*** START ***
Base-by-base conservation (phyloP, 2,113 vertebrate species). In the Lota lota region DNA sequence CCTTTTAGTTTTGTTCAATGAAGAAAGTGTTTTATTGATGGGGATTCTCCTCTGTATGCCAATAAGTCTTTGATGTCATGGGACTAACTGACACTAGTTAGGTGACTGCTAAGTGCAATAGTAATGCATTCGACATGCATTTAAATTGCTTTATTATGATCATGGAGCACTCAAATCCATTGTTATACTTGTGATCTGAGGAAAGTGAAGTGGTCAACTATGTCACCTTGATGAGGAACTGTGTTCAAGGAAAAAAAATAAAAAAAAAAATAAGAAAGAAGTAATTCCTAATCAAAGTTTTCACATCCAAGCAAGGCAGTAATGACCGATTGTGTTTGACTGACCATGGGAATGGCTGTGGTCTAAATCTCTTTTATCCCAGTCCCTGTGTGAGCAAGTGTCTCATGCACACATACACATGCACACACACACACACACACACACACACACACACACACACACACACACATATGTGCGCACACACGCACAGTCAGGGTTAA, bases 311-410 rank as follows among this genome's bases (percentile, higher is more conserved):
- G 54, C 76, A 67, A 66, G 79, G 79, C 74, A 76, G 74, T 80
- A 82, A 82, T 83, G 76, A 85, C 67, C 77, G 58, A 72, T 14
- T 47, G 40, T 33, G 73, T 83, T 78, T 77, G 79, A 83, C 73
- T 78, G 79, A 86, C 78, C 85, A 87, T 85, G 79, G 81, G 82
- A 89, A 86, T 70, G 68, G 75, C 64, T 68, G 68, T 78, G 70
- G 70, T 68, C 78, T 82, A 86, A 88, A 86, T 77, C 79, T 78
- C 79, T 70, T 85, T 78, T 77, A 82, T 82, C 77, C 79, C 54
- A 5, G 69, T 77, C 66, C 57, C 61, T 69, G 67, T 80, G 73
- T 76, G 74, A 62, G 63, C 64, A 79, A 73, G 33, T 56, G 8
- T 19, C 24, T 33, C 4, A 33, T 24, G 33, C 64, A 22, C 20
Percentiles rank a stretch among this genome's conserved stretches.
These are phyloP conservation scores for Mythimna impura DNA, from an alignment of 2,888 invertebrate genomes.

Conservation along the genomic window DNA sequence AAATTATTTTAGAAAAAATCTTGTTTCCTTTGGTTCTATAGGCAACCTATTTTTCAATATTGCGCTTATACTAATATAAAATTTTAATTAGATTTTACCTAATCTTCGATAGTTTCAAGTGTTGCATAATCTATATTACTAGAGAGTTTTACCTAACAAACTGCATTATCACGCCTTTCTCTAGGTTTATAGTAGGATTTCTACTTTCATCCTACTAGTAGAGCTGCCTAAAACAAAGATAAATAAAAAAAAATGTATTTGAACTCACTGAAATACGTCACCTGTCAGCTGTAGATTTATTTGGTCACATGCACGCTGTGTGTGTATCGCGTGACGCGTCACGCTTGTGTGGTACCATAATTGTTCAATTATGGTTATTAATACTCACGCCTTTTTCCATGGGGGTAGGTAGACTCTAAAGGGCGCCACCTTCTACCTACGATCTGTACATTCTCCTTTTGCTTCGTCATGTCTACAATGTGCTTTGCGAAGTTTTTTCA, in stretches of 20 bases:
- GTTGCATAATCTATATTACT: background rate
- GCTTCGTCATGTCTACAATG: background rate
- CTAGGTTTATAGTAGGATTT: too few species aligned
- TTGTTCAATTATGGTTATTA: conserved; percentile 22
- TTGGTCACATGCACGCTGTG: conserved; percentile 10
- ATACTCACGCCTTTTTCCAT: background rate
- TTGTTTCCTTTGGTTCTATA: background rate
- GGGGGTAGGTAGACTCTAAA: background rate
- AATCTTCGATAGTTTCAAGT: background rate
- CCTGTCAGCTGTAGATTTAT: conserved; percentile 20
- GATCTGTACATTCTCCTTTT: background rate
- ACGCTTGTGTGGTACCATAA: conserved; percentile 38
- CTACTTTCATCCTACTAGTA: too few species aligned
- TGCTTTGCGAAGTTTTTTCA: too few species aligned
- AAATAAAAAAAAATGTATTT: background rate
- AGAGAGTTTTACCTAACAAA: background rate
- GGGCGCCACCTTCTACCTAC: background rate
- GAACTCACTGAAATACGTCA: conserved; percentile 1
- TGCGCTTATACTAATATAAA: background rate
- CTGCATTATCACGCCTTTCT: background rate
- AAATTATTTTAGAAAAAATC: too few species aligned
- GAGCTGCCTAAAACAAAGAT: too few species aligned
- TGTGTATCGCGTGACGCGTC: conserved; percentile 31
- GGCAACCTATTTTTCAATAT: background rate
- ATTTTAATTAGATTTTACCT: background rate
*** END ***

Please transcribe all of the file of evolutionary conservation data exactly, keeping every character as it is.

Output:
Base-by-base conservation (phyloP, 2,113 vertebrate species). In the Lota lota region DNA sequence CCTTTTAGTTTTGTTCAATGAAGAAAGTGTTTTATTGATGGGGATTCTCCTCTGTATGCCAATAAGTCTTTGATGTCATGGGACTAACTGACACTAGTTAGGTGACTGCTAAGTGCAATAGTAATGCATTCGACATGCATTTAAATTGCTTTATTATGATCATGGAGCACTCAAATCCATTGTTATACTTGTGATCTGAGGAAAGTGAAGTGGTCAACTATGTCACCTTGATGAGGAACTGTGTTCAAGGAAAAAAAATAAAAAAAAAAATAAGAAAGAAGTAATTCCTAATCAAAGTTTTCACATCCAAGCAAGGCAGTAATGACCGATTGTGTTTGACTGACCATGGGAATGGCTGTGGTCTAAATCTCTTTTATCCCAGTCCCTGTGTGAGCAAGTGTCTCATGCACACATACACATGCACACACACACACACACACACACACACACACACACACACACACACACATATGTGCGCACACACGCACAGTCAGGGTTAA, bases 311-410 rank as follows among this genome's bases (percentile, higher is more conserved):
- G 54, C 76, A 67, A 66, G 79, G 79, C 74, A 76, G 74, T 80
- A 82, A 82, T 83, G 76, A 85, C 67, C 77, G 58, A 72, T 14
- T 47, G 40, T 33, G 73, T 83, T 78, T 77, G 79, A 83, C 73
- T 78, G 79, A 86, C 78, C 85, A 87, T 85, G 79, G 81, G 82
- A 89, A 86, T 70, G 68, G 75, C 64, T 68, G 68, T 78, G 70
- G 70, T 68, C 78, T 82, A 86, A 88, A 86, T 77, C 79, T 78
- C 79, T 70, T 85, T 78, T 77, A 82, T 82, C 77, C 79, C 54
- A 5, G 69, T 77, C 66, C 57, C 61, T 69, G 67, T 80, G 73
- T 76, G 74, A 62, G 63, C 64, A 79, A 73, G 33, T 56, G 8
- T 19, C 24, T 33, C 4, A 33, T 24, G 33, C 64, A 22, C 20
Percentiles rank a stretch among this genome's conserved stretches.
These are phyloP conservation scores for Mythimna impura DNA, from an alignment of 2,888 invertebrate genomes.

Conservation along the genomic window DNA sequence AAATTATTTTAGAAAAAATCTTGTTTCCTTTGGTTCTATAGGCAACCTATTTTTCAATATTGCGCTTATACTAATATAAAATTTTAATTAGATTTTACCTAATCTTCGATAGTTTCAAGTGTTGCATAATCTATATTACTAGAGAGTTTTACCTAACAAACTGCATTATCACGCCTTTCTCTAGGTTTATAGTAGGATTTCTACTTTCATCCTACTAGTAGAGCTGCCTAAAACAAAGATAAATAAAAAAAAATGTATTTGAACTCACTGAAATACGTCACCTGTCAGCTGTAGATTTATTTGGTCACATGCACGCTGTGTGTGTATCGCGTGACGCGTCACGCTTGTGTGGTACCATAATTGTTCAATTATGGTTATTAATACTCACGCCTTTTTCCATGGGGGTAGGTAGACTCTAAAGGGCGCCACCTTCTACCTACGATCTGTACATTCTCCTTTTGCTTCGTCATGTCTACAATGTGCTTTGCGAAGTTTTTTCA, in stretches of 20 bases:
- GTTGCATAATCTATATTACT: background rate
- GCTTCGTCATGTCTACAATG: background rate
- CTAGGTTTATAGTAGGATTT: too few species aligned
- TTGTTCAATTATGGTTATTA: conserved; percentile 22
- TTGGTCACATGCACGCTGTG: conserved; percentile 10
- ATACTCACGCCTTTTTCCAT: background rate
- TTGTTTCCTTTGGTTCTATA: background rate
- GGGGGTAGGTAGACTCTAAA: background rate
- AATCTTCGATAGTTTCAAGT: background rate
- CCTGTCAGCTGTAGATTTAT: conserved; percentile 20
- GATCTGTACATTCTCCTTTT: background rate
- ACGCTTGTGTGGTACCATAA: conserved; percentile 38
- CTACTTTCATCCTACTAGTA: too few species aligned
- TGCTTTGCGAAGTTTTTTCA: too few species aligned
- AAATAAAAAAAAATGTATTT: background rate
- AGAGAGTTTTACCTAACAAA: background rate
- GGGCGCCACCTTCTACCTAC: background rate
- GAACTCACTGAAATACGTCA: conserved; percentile 1
- TGCGCTTATACTAATATAAA: background rate
- CTGCATTATCACGCCTTTCT: background rate
- AAATTATTTTAGAAAAAATC: too few species aligned
- GAGCTGCCTAAAACAAAGAT: too few species aligned
- TGTGTATCGCGTGACGCGTC: conserved; percentile 31
- GGCAACCTATTTTTCAATAT: background rate
- ATTTTAATTAGATTTTACCT: background rate